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Pericarditis is a condition in which the membrane, or sac, around your heart is inflamed. This sac is called the pericardium. NIH - National Heart, Lung, and Blood Institute

About Pericarditis

Pericarditis (PER-ih-kar-DI-tis) is a condition in which the membrane, or sac, around your heart is inflamed. This sac is called the pericardium (per-ih-KAR-de-um).

The pericardium holds the heart in place and helps it work properly. The sac is made of two thin layers of tissue that enclose your heart. Between the two layers is a small amount of fluid. This fluid keeps the layers from rubbing against each other and causing friction.

In pericarditis, the layers of tissue become inflamed and can rub against the heart. This causes chest pain, a common symptom of pericarditis.

The chest pain from pericarditis may feel like pain from a heart attack. More often, the pain may be sharp and get worse when you inhale, and improve when you are sitting up and leaning forward. If you have chest pain, you should call 9-1-1 right away, as you may be having a heart attack.


In many cases, the cause... Read more about Pericarditis

What works? Research summarized

Evidence reviews

Colchicine for the treatment of acute and recurrent pericarditis

OBJECTIVE: To evaluate the literature with colchicine for the acute treatment of pericarditis and prevention of recurrent pericarditis.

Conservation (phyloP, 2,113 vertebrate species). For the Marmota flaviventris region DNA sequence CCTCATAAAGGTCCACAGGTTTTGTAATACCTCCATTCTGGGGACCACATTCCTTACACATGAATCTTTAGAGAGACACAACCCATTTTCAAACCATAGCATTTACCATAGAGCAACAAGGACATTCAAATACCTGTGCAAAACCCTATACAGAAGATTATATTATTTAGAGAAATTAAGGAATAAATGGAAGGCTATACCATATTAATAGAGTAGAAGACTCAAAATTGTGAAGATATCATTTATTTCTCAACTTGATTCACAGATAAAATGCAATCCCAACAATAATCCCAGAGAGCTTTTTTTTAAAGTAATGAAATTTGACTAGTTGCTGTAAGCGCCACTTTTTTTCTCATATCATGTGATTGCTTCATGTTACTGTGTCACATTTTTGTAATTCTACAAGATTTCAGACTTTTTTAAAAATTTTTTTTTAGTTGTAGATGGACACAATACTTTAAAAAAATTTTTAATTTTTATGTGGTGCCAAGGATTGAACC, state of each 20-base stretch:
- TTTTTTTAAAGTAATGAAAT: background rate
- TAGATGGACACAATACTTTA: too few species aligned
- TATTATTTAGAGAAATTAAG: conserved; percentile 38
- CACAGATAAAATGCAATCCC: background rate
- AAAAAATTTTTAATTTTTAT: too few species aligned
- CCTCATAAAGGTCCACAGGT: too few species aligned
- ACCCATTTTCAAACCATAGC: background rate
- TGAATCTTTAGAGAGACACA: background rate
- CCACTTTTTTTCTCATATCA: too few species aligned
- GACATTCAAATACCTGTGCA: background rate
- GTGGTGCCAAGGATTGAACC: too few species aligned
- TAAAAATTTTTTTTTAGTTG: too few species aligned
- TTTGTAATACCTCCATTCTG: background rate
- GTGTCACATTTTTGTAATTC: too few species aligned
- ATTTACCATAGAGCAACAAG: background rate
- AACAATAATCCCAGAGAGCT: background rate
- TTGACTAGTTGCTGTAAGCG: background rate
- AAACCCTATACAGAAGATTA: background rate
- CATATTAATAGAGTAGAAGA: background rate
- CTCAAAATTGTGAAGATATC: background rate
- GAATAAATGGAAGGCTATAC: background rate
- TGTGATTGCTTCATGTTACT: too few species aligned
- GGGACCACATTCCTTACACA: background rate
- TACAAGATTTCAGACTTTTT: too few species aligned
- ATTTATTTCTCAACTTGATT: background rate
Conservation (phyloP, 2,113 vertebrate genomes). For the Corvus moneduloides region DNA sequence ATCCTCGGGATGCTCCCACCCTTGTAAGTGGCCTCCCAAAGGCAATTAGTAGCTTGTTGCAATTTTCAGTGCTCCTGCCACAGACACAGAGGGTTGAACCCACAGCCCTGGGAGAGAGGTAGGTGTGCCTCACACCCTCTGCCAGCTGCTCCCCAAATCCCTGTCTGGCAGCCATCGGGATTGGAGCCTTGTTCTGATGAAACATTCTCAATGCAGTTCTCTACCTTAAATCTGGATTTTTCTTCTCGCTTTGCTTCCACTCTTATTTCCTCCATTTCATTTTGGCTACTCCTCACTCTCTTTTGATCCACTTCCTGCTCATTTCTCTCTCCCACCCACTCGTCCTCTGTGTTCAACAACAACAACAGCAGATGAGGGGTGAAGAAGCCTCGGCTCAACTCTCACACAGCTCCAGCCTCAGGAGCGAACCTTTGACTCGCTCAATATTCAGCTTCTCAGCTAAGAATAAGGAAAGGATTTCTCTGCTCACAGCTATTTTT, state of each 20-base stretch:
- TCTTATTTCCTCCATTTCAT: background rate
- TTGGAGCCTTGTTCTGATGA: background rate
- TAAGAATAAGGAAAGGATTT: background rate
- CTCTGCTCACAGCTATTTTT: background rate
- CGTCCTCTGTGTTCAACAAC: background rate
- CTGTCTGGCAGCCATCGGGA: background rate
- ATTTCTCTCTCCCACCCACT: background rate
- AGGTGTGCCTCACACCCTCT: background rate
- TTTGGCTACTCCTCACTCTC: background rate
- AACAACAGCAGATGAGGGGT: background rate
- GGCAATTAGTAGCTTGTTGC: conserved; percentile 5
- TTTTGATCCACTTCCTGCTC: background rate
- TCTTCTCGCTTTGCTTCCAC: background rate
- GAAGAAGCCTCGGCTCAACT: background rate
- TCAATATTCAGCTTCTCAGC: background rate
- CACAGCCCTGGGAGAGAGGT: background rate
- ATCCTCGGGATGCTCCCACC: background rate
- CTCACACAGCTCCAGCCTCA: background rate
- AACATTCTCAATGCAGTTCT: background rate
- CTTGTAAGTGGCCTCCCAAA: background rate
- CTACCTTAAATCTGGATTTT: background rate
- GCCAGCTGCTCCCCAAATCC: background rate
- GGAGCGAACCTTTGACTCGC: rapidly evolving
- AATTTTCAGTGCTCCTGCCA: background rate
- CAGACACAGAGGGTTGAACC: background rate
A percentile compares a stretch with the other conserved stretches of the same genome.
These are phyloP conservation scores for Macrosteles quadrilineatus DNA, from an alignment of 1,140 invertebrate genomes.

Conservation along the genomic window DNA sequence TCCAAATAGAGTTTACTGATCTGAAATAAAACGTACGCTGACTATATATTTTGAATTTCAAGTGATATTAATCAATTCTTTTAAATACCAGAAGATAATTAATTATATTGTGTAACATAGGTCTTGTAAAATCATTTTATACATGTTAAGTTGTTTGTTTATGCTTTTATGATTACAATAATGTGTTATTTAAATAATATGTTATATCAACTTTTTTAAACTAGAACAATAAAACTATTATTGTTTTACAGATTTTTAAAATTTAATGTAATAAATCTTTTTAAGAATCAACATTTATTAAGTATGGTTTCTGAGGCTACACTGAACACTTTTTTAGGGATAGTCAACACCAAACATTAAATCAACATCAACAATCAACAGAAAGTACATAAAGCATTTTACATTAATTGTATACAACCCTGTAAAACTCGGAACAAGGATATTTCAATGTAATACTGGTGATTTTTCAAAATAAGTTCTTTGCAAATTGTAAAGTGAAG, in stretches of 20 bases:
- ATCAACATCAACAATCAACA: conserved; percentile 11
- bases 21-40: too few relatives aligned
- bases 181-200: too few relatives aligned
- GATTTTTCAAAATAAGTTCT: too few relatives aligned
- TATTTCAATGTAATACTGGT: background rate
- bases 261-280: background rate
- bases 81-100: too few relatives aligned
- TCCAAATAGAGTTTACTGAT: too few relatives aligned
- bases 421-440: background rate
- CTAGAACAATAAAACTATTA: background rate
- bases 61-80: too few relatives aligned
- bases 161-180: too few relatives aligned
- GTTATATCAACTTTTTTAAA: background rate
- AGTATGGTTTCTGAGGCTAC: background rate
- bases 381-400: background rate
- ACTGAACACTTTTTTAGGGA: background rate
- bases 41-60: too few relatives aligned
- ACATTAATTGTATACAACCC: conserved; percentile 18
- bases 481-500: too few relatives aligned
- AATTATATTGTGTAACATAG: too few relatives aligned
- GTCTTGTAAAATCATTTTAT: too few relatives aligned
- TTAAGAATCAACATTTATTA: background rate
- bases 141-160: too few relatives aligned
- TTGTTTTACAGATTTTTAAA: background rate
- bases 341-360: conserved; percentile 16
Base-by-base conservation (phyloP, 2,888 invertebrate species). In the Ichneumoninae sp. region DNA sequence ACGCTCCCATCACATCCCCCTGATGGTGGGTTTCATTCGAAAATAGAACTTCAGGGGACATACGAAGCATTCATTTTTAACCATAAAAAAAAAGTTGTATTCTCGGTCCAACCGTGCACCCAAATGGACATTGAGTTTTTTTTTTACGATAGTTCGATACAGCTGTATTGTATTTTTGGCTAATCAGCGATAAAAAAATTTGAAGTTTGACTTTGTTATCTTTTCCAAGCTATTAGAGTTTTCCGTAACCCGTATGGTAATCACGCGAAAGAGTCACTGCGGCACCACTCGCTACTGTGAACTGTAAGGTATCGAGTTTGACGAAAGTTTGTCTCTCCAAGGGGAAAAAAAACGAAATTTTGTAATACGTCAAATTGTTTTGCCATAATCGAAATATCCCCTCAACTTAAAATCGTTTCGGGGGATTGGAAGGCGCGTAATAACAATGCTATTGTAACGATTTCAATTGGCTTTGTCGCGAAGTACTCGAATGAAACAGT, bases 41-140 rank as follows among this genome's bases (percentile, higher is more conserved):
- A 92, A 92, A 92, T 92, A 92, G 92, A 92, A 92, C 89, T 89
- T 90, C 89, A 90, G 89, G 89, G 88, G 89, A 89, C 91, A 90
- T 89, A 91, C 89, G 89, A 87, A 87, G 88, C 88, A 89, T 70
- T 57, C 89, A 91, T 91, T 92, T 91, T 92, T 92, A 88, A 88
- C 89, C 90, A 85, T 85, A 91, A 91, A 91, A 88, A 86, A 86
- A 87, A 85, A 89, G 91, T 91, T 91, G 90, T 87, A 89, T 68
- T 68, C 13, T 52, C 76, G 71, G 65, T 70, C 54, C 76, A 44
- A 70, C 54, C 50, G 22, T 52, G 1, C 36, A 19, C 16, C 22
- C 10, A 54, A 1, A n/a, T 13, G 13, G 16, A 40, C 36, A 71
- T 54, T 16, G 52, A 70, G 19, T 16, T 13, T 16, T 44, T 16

Colchicine for the prevention of pericarditis: what we know and what we do not know in 2014 – systematic review and meta-analysis

AIMS: The purpose of this study was to investigate and summarize available evidence on the efficacy and safety of colchicine for pericarditis prevention. Disease recurrence is the major and most common complication of pericarditis and its prevention may reduce morbidity and management costs. Colchicine has been intensively studied in the last decade for pericarditis prevention.

Efficacy and safety of colchicine for pericarditis prevention. Systematic review and meta-analysis

The authors concluded that the available evidence suggested that colchicine was safe and effective for the primary or secondary prevention of pericarditis. The authors' cautious conclusions reflect the evidence presented, but the small number of included trials, and their small samples, should be considered.

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Summaries for consumers

Systematic review of randomised controlled trials about the efficacy and safety of colchicine in people with pericarditis

Pericarditis is the inflammation and swelling of the tissue covering the outer layer of the heart. Pericarditis causes severe and disabling chest pain and fever, however the main issue is the repeated recurrence of pericarditis attacks. Colchicine is an ancient medication that has been used in the treatment of other inflammatory diseases such as gout.

Tuberculosis infection of the membrane around the heart is uncommon but life threatening. There is little reliable research on best practice in relation to what drugs to give and when and how to operate.